* Rather the ground now occupied by the cemetery, we are later informed. The first chapel was indeed built there; but having been destroyed by fire, the additional site of the present church was purchased by the Catholic party, and the lot given by Mr. Hyde appropriated for a burial-yard. — Ed.




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his notions of business, he was eminently social and hospitable — no man better loved his friends or was more warmly regarded by them; he belonged to the order of good fellows, and had the life-long confidence and friendship of many of the first business men of our cities. He was a home man and made home the center of his enjoyments, being never happier than in dispensing his hospitalities there. He was particularly fond of the game of whist, which, when a partial deafness had deprived him of the pleasure of general conversation, was a frequent resource in the long winter evenings. He was a man of order as well as industry, and lived as by an unchangeable programme.

Mr. Loomis was distinguished by a wonderful memory, strong judgment, an intuitive knowledge of human nature, and a high regard for integrity, truth and exact justice. His memory was peculiar — not apparently dependent upon association of ideas, but seemed to be a record indelibly written. This peculiarity was illustrated in the account he gave the writer of this article of the early settlement of this town, which was written out and in part published in this Magazine. It was given without hesitation or apparent reflection, as if read from a book, and embraces a large body of events, names, dates, anecdotes and other interesting facts. He commenced his political life a democrat, but soon discovered his mistake and joined the federal party and became a great admirer of Hamilton. He afterwards belonged successively to the national republican, whig and republican parties, and had an unwavering confidence in Abraham Lincoln. He was the friend and supporter of Henry Clay, whom he entertained at his house in his visit to Burlington. Although he took a lively interest in politics and always attended the polls, he would never consent to be a candidate for any political office, and never held one.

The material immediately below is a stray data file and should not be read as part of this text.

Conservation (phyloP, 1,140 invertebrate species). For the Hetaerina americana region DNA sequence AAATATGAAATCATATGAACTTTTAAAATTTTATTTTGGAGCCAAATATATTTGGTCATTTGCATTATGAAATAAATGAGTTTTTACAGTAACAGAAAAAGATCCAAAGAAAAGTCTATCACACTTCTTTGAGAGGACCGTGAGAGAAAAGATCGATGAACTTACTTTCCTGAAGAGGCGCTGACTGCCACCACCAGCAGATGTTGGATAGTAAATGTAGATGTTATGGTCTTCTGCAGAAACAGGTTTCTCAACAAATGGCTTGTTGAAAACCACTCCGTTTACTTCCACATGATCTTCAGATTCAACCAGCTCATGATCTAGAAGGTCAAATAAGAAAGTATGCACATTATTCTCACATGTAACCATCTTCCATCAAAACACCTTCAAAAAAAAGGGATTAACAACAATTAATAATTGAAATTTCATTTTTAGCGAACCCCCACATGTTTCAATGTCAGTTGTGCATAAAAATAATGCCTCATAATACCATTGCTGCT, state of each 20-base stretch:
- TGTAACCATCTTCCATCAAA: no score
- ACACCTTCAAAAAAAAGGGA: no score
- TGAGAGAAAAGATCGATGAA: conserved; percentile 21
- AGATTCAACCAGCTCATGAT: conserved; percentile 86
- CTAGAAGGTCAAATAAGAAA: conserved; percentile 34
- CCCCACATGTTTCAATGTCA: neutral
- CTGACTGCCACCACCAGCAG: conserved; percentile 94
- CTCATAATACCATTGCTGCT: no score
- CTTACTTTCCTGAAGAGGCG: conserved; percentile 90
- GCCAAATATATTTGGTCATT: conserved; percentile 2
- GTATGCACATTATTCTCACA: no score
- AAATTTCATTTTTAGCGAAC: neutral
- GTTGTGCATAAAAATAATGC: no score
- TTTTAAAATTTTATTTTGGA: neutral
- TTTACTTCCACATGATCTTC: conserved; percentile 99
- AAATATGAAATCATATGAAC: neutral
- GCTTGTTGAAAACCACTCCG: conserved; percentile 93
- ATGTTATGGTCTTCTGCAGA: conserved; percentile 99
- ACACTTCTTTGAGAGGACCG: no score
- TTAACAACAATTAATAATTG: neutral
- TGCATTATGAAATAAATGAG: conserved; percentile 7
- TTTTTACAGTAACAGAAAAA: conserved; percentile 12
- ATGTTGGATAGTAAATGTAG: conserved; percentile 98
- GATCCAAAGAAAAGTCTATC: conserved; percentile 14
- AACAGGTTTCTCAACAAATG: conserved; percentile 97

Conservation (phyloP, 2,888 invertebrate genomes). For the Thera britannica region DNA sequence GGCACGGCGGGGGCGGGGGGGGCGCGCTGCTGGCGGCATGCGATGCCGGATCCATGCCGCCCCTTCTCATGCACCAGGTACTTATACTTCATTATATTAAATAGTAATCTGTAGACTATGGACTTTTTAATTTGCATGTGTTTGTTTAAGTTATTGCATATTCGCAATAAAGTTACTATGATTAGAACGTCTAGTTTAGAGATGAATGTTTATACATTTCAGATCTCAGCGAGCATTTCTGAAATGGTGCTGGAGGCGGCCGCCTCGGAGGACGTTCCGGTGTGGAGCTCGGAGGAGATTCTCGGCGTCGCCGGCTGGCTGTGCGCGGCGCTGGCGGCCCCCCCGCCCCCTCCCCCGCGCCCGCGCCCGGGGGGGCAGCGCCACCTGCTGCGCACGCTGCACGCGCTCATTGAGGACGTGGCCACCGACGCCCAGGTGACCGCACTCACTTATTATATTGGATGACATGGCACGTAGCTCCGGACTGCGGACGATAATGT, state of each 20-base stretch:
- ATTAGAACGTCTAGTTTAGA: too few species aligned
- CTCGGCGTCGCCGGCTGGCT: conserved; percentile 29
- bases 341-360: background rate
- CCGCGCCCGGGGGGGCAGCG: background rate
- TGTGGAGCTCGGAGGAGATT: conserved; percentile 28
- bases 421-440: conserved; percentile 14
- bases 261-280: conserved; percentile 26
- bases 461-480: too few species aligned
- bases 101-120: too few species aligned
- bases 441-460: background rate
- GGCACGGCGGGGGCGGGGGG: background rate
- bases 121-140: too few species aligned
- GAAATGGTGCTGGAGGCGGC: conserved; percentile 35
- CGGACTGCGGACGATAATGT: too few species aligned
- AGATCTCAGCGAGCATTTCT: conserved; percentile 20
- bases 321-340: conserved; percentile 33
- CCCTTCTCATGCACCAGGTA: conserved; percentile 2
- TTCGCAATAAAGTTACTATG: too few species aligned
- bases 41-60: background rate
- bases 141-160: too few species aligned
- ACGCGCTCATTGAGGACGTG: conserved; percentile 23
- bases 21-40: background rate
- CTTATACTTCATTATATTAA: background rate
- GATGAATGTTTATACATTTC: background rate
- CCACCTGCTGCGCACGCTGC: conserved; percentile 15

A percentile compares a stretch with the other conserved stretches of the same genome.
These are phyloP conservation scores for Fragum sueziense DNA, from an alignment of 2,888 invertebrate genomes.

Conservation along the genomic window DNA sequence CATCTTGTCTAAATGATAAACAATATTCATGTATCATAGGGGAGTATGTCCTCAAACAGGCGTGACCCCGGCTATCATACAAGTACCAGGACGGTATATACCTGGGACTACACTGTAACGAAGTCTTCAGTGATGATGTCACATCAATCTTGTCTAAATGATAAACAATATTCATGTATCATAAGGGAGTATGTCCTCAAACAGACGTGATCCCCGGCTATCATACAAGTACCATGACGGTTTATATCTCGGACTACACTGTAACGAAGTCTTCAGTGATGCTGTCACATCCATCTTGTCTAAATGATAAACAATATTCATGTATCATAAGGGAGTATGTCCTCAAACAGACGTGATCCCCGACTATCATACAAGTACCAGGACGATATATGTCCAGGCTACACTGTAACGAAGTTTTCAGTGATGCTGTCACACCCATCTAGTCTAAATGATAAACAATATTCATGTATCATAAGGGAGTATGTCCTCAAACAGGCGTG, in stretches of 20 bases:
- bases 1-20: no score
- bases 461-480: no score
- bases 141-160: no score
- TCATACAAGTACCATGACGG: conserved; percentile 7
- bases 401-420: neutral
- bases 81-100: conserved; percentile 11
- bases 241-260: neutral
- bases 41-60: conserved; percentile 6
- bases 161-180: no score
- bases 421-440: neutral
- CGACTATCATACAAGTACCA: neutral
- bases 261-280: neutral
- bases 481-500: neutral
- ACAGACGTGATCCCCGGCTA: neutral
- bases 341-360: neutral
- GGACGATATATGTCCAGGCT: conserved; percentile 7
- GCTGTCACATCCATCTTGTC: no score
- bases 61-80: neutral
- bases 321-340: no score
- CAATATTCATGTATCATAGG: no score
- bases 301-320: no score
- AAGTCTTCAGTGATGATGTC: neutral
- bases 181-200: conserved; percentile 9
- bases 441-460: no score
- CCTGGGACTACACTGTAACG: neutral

Having been successful in business and attained to a liberal competence, which was all he desired, Mr. Loomis, many years since, relinquished his tannery establishment to his son, and what with the management and improvement of his farm for a few years, the cultivation and special care of his homestead, which was ever kept in the best repair and order, he spent his remaining years in the scrupulous discharge of his duties as a good citizen, neighbor and friend. He was never idle — and time seldom hung heavily upon him. He visited his old customers and friends, and ever delighted in learning their condition and prospects and talking of the olden time. He read much of good books and the newspapers, maintaining a deep interest in our national affairs, and particularly the great struggle to put down the pro-slavery rebellion, to aid which he sent a substitute to represent him in the army of the Union. Mr. Loomis had always enjoyed good health, which with care and prudence were continued to the last, excepting the lack of strength and activity incident to old age, partial loss of hearing and occasional attacks of the cruel disease which put an end to his life. His mind seemed never to have faltered. In full view of the speedy change that awaited him, he exhibited his accustomed cheerfulness, self-possession and fortitude, and without a murmur or expression of impatience he fell like the grand old forest tree which, though somewhat shorn of its beauty and proportions, still gave evidence of great vitality in its sturdy trunk and green branches and yielded at last but to the woodman's ax.